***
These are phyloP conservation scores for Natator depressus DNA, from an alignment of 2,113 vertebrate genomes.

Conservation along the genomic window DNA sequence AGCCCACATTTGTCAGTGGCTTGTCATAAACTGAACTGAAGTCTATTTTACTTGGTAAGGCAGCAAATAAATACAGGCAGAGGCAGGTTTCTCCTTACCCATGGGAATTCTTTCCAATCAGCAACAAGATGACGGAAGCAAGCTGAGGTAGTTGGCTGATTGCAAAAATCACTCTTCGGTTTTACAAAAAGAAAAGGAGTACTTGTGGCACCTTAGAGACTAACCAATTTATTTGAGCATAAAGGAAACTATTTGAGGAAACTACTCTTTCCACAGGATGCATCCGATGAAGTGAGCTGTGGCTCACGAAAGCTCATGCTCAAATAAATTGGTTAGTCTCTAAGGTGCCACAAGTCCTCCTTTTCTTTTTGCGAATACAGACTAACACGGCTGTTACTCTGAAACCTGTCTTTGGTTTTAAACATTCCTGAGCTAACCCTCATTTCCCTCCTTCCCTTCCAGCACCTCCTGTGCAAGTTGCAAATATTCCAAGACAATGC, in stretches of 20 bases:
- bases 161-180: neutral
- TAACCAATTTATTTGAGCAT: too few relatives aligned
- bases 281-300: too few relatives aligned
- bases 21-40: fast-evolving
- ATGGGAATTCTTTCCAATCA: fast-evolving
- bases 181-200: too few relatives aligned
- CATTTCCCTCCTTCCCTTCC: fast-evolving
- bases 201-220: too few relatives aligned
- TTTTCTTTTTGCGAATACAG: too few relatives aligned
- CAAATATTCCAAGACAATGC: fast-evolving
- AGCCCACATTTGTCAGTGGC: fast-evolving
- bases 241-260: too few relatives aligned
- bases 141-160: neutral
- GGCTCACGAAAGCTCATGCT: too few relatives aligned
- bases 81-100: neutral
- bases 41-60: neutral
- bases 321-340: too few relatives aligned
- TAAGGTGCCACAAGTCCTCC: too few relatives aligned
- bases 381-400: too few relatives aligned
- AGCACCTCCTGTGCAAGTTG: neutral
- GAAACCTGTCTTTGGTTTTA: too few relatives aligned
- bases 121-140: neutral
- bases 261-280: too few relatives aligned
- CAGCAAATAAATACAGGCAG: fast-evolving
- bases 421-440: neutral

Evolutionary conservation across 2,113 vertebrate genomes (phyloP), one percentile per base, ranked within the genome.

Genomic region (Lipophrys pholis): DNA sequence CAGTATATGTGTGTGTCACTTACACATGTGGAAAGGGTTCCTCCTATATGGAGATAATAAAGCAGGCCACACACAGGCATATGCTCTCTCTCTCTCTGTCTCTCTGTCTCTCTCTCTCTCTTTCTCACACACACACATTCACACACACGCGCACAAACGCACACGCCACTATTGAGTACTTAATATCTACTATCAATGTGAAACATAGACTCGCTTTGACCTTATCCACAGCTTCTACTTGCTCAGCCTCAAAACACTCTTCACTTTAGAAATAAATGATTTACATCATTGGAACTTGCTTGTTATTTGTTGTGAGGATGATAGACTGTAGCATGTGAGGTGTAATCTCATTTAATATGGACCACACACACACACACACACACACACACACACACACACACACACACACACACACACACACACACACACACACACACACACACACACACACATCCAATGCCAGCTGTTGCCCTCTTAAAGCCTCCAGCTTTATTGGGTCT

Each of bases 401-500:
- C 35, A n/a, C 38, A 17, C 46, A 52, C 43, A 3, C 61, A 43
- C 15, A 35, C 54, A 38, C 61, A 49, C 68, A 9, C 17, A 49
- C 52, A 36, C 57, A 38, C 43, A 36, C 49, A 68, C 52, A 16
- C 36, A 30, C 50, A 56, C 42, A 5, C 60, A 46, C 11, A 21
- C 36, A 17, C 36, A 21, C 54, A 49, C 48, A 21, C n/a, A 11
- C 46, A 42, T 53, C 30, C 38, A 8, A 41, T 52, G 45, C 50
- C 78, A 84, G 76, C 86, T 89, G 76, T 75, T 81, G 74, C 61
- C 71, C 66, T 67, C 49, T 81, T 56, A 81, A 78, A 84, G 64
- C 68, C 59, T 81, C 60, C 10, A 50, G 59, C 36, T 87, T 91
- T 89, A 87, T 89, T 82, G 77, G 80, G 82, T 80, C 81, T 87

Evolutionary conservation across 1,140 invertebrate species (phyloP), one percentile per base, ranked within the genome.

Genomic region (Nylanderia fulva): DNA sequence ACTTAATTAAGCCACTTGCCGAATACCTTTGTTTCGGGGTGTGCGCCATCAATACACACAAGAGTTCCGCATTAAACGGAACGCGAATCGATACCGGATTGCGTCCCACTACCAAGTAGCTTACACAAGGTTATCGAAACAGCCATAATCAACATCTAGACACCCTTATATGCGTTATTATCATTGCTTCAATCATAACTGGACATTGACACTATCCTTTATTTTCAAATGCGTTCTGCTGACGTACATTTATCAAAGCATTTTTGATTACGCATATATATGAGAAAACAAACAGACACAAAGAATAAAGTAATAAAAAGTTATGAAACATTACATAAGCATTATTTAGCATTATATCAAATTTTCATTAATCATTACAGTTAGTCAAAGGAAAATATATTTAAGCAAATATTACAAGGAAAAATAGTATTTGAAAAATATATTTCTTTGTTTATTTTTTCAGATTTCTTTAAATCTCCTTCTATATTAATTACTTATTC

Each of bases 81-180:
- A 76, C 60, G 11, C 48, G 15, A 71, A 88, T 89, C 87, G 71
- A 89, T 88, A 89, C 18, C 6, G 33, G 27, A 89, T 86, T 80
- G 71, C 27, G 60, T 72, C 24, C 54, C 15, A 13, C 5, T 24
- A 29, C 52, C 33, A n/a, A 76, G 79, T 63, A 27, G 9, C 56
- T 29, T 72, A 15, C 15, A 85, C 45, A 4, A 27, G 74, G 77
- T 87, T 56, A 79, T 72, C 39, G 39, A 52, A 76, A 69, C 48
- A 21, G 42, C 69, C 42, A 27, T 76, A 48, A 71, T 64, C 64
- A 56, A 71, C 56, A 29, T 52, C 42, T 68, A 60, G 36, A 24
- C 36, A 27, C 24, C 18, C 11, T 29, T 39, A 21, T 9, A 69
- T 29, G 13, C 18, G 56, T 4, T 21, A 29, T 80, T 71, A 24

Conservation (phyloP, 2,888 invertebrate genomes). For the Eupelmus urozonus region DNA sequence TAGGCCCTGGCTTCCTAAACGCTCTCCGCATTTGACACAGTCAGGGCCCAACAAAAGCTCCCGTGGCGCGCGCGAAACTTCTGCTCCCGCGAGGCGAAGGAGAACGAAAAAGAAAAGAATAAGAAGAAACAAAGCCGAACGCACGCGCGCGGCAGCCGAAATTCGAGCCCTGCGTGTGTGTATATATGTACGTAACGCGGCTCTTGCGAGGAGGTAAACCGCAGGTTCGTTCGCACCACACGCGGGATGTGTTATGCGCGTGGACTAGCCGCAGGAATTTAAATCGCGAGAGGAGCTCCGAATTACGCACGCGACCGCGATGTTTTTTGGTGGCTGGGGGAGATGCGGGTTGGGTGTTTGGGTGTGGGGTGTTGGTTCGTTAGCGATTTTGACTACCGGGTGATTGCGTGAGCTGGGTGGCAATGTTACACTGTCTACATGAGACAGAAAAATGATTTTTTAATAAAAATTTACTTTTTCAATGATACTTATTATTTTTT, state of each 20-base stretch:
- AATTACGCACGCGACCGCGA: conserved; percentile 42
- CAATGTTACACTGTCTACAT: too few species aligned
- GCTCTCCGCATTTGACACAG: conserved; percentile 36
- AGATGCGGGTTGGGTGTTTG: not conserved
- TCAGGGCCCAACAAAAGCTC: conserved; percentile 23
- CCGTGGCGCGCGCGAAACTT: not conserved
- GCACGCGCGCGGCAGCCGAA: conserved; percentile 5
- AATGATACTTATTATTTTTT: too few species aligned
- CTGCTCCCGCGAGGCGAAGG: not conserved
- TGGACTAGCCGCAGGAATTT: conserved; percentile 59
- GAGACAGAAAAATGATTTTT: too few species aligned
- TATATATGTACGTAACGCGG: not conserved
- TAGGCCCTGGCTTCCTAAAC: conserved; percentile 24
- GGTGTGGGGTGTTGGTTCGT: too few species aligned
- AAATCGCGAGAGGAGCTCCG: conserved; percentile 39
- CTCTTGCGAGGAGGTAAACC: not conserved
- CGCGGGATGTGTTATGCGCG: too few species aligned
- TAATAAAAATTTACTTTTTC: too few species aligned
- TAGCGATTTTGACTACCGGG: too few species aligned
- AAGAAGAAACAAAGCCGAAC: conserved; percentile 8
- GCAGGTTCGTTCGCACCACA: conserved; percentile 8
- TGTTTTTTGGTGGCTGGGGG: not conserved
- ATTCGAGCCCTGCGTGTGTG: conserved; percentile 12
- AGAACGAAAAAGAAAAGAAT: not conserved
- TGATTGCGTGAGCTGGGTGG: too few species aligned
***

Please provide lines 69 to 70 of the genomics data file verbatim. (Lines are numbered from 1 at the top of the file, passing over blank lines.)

- AAATCGCGAGAGGAGCTCCG: conserved; percentile 39
- CTCTTGCGAGGAGGTAAACC: not conserved